A new research report, “The Contribution of Low-carbon Cities to Brazil’s Greenhouse Gas Emissions Reduction Goals” released today explores the significant opportunities for urban GHG emissions reductions in Brazilian cities, and highlights how these efforts can support broader national development goals as the urban population continues to grow.
The report outlines specific opportunities for further action, including increasing mitigation ambition in the buildings, transportation and waste sectors; it also notes the importance of ensuring that climate policies in Brazil support urban development efforts, which will address poverty and equity issues.
The report, written by Coppe UFRJ (Federal University of Rio de Janeiro) with the support of Bloomberg Philanthropies and the Stockholm Environment Institute, found that Brazil has a rapidly growing urban population – projected to reach 90 percent by 2020 – and demonstrates that infrastructure choices made to support this urban growth could significantly affect GHG emissions.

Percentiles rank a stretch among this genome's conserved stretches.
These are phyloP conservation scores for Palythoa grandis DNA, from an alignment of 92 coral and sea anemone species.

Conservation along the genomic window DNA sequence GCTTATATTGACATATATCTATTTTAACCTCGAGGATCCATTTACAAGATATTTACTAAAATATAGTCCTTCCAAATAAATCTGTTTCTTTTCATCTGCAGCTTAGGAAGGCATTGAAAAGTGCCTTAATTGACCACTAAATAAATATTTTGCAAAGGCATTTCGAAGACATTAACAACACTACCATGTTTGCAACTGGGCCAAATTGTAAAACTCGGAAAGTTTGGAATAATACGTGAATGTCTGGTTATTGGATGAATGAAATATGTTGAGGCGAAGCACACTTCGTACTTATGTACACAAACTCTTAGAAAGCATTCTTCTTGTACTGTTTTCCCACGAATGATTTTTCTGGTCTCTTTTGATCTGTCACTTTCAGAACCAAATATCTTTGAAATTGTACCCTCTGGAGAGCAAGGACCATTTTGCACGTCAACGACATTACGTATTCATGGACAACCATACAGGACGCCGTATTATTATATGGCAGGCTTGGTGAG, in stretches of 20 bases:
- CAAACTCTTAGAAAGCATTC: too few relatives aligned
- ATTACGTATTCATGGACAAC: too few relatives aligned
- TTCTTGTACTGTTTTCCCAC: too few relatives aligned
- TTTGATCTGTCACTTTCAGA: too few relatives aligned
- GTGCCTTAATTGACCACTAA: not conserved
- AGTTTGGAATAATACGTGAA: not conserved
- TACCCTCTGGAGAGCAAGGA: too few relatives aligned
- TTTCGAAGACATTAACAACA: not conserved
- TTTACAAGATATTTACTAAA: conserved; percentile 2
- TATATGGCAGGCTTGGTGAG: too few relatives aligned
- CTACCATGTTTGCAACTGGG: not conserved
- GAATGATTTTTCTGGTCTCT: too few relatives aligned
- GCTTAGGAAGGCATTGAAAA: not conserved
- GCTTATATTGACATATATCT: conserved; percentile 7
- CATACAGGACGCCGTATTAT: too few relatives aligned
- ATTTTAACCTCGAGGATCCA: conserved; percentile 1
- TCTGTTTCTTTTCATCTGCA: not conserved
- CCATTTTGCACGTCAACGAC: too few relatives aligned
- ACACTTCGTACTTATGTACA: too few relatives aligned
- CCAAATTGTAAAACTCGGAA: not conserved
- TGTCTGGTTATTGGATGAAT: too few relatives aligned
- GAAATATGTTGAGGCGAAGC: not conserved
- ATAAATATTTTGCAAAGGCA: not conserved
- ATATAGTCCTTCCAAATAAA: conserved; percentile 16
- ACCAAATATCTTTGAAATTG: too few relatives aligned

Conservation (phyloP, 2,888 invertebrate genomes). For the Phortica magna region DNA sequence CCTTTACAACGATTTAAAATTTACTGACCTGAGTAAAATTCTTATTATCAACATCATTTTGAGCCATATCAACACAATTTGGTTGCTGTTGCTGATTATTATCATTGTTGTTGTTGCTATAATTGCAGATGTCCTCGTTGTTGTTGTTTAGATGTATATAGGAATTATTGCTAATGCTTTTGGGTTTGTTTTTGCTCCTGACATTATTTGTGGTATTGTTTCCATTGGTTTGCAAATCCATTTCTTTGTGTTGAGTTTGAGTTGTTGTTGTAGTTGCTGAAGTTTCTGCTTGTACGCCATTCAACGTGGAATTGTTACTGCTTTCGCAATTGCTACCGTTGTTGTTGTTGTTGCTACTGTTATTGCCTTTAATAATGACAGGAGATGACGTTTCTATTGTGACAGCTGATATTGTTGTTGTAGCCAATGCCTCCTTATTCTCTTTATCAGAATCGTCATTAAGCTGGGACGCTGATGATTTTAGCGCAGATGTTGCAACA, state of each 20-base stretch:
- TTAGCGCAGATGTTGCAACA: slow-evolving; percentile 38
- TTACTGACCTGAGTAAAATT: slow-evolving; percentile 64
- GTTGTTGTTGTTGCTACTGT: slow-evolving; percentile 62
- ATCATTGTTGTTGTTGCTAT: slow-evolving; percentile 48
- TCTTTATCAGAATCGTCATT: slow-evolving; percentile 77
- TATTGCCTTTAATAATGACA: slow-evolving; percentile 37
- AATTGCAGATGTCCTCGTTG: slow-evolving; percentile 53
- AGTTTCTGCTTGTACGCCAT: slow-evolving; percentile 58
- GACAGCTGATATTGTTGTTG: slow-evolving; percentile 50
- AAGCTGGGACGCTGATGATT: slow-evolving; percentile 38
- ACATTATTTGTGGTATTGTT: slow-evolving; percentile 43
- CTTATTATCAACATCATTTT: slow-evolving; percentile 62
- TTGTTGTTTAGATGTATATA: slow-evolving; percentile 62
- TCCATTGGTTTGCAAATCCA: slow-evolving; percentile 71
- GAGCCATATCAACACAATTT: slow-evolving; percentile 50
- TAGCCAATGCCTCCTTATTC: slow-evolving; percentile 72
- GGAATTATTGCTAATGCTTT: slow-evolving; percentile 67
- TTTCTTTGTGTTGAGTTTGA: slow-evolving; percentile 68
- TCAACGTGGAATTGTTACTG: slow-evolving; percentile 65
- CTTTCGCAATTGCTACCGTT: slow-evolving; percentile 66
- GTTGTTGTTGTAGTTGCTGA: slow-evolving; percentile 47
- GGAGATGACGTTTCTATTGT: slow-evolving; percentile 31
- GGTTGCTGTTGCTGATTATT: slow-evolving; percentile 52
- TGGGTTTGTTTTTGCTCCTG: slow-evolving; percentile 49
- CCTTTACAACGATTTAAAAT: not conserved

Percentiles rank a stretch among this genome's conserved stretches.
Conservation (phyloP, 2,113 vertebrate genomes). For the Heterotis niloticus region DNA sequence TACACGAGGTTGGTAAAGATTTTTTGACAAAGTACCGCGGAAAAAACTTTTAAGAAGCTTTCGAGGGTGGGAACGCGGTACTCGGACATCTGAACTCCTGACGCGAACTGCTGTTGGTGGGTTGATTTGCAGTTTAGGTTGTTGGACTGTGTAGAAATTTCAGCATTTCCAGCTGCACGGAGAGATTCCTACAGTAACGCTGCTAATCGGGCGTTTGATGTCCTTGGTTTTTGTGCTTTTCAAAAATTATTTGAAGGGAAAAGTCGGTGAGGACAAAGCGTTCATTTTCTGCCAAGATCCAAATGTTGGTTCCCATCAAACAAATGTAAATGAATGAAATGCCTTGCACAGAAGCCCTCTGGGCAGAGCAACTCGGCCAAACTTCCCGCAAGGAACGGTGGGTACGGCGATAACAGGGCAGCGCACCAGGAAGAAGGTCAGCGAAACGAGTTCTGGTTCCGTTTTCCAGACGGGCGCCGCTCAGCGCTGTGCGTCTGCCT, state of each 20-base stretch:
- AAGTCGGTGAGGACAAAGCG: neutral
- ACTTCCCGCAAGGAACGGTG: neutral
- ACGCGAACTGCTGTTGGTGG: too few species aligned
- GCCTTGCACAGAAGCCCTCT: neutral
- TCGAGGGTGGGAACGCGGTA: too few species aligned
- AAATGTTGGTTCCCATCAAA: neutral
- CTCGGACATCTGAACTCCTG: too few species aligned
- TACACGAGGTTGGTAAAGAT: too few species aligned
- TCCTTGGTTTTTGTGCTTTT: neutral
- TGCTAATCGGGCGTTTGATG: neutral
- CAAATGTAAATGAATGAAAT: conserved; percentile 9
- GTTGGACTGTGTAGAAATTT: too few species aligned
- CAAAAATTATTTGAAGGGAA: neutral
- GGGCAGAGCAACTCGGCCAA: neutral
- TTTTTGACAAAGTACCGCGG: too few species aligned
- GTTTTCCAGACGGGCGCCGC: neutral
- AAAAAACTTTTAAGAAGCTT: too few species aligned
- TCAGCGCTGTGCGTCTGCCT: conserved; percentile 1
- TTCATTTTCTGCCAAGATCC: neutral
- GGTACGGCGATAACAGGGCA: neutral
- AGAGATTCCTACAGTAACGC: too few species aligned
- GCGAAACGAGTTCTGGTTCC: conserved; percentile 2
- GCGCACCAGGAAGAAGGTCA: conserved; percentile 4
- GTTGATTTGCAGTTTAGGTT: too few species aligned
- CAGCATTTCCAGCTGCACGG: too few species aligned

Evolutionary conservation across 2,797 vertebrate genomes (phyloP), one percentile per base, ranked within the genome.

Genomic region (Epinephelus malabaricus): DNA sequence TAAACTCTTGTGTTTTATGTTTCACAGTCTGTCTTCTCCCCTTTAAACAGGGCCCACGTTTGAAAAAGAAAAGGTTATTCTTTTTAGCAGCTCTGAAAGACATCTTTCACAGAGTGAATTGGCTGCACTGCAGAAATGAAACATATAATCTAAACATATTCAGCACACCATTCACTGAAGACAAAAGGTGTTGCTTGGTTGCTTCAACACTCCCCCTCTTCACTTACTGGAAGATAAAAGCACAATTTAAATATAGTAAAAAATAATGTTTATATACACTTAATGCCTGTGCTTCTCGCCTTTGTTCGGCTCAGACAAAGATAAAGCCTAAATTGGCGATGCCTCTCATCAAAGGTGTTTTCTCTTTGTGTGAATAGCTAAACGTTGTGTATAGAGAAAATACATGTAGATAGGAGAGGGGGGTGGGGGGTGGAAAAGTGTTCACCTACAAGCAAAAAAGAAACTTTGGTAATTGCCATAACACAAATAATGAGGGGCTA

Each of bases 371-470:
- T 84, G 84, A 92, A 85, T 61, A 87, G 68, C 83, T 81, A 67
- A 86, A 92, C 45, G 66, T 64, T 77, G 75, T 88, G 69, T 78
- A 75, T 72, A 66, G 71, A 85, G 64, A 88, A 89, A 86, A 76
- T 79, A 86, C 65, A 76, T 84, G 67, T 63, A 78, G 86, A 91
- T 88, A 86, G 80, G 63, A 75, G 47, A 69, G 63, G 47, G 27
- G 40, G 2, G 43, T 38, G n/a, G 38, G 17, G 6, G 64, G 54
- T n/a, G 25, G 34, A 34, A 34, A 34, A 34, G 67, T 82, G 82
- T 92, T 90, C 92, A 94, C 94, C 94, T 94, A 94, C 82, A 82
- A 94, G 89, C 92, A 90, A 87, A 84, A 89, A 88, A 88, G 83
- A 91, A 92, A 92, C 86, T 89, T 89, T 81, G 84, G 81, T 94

Climate action has long been a priority for Brazil. Brazil was the first major developing country to set an emission reduction target under the Copenhagen Accord, pledging to reduce emissions by 36.1 – 38.9 percent below a business-as-usual scenario.
Although Brazil has already made strides in reducing emissions from deforestation and integrating renewables in the power supply, there is room for Brazilian cities to take action and enhance mitigation ambition, particularly in the buildings, transportation and waste sectors. The report highlights that, following the Brazilian Labelling Program guidelines, Brazilian cities could achieve energy savings of 50 percent in new buildings and 30 percent in retrofits.
Infrastructure improvements to transportation and decreased reliance on personal vehicles, as outlined in Brazil’s national plan for improving urban mobility, are projected to reduce GHG emissions from road transport by 19.5 Mt CO2e by 2020. Additionally, a National Policy for Solid Waste will decrease waste generation, increase recycling and reuse, manage and dispose of solid waste properly and provide universal basic sanitation.